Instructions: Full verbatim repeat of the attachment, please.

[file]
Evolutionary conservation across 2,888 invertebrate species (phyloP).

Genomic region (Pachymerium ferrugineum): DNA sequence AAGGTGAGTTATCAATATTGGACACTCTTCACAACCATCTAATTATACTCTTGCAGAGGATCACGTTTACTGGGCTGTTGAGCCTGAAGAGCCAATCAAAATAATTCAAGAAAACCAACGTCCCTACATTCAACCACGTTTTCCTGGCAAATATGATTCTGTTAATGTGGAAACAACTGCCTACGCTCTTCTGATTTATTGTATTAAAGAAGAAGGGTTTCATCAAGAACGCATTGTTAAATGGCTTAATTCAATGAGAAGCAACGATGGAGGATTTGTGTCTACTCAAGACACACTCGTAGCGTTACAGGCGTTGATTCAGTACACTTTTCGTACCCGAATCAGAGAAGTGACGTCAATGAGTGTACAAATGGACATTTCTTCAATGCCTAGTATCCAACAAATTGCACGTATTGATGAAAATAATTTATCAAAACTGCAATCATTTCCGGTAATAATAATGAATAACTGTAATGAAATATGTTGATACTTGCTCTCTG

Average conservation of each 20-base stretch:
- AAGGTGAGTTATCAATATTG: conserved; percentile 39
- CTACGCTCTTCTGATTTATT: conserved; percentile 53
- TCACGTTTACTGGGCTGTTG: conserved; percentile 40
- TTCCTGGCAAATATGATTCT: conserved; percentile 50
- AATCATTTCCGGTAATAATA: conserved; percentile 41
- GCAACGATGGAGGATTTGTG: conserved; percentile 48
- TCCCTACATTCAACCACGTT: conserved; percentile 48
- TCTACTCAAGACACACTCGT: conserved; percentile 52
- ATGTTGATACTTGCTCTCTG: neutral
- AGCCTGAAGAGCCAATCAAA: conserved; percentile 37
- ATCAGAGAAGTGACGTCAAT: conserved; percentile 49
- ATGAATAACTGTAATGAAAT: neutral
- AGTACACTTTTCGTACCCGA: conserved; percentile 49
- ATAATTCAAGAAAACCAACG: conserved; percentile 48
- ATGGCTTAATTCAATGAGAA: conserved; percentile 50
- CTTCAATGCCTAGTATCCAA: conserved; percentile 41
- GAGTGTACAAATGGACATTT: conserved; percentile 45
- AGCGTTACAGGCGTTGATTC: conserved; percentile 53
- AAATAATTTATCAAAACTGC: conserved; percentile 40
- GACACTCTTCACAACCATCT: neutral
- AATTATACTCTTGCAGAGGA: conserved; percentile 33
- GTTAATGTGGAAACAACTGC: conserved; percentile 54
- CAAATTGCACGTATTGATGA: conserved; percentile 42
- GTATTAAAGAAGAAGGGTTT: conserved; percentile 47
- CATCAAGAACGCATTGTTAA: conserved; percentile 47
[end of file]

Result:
Evolutionary conservation across 2,888 invertebrate species (phyloP).

Genomic region (Pachymerium ferrugineum): DNA sequence AAGGTGAGTTATCAATATTGGACACTCTTCACAACCATCTAATTATACTCTTGCAGAGGATCACGTTTACTGGGCTGTTGAGCCTGAAGAGCCAATCAAAATAATTCAAGAAAACCAACGTCCCTACATTCAACCACGTTTTCCTGGCAAATATGATTCTGTTAATGTGGAAACAACTGCCTACGCTCTTCTGATTTATTGTATTAAAGAAGAAGGGTTTCATCAAGAACGCATTGTTAAATGGCTTAATTCAATGAGAAGCAACGATGGAGGATTTGTGTCTACTCAAGACACACTCGTAGCGTTACAGGCGTTGATTCAGTACACTTTTCGTACCCGAATCAGAGAAGTGACGTCAATGAGTGTACAAATGGACATTTCTTCAATGCCTAGTATCCAACAAATTGCACGTATTGATGAAAATAATTTATCAAAACTGCAATCATTTCCGGTAATAATAATGAATAACTGTAATGAAATATGTTGATACTTGCTCTCTG

Average conservation of each 20-base stretch:
- AAGGTGAGTTATCAATATTG: conserved; percentile 39
- CTACGCTCTTCTGATTTATT: conserved; percentile 53
- TCACGTTTACTGGGCTGTTG: conserved; percentile 40
- TTCCTGGCAAATATGATTCT: conserved; percentile 50
- AATCATTTCCGGTAATAATA: conserved; percentile 41
- GCAACGATGGAGGATTTGTG: conserved; percentile 48
- TCCCTACATTCAACCACGTT: conserved; percentile 48
- TCTACTCAAGACACACTCGT: conserved; percentile 52
- ATGTTGATACTTGCTCTCTG: neutral
- AGCCTGAAGAGCCAATCAAA: conserved; percentile 37
- ATCAGAGAAGTGACGTCAAT: conserved; percentile 49
- ATGAATAACTGTAATGAAAT: neutral
- AGTACACTTTTCGTACCCGA: conserved; percentile 49
- ATAATTCAAGAAAACCAACG: conserved; percentile 48
- ATGGCTTAATTCAATGAGAA: conserved; percentile 50
- CTTCAATGCCTAGTATCCAA: conserved; percentile 41
- GAGTGTACAAATGGACATTT: conserved; percentile 45
- AGCGTTACAGGCGTTGATTC: conserved; percentile 53
- AAATAATTTATCAAAACTGC: conserved; percentile 40
- GACACTCTTCACAACCATCT: neutral
- AATTATACTCTTGCAGAGGA: conserved; percentile 33
- GTTAATGTGGAAACAACTGC: conserved; percentile 54
- CAAATTGCACGTATTGATGA: conserved; percentile 42
- GTATTAAAGAAGAAGGGTTT: conserved; percentile 47
- CATCAAGAACGCATTGTTAA: conserved; percentile 47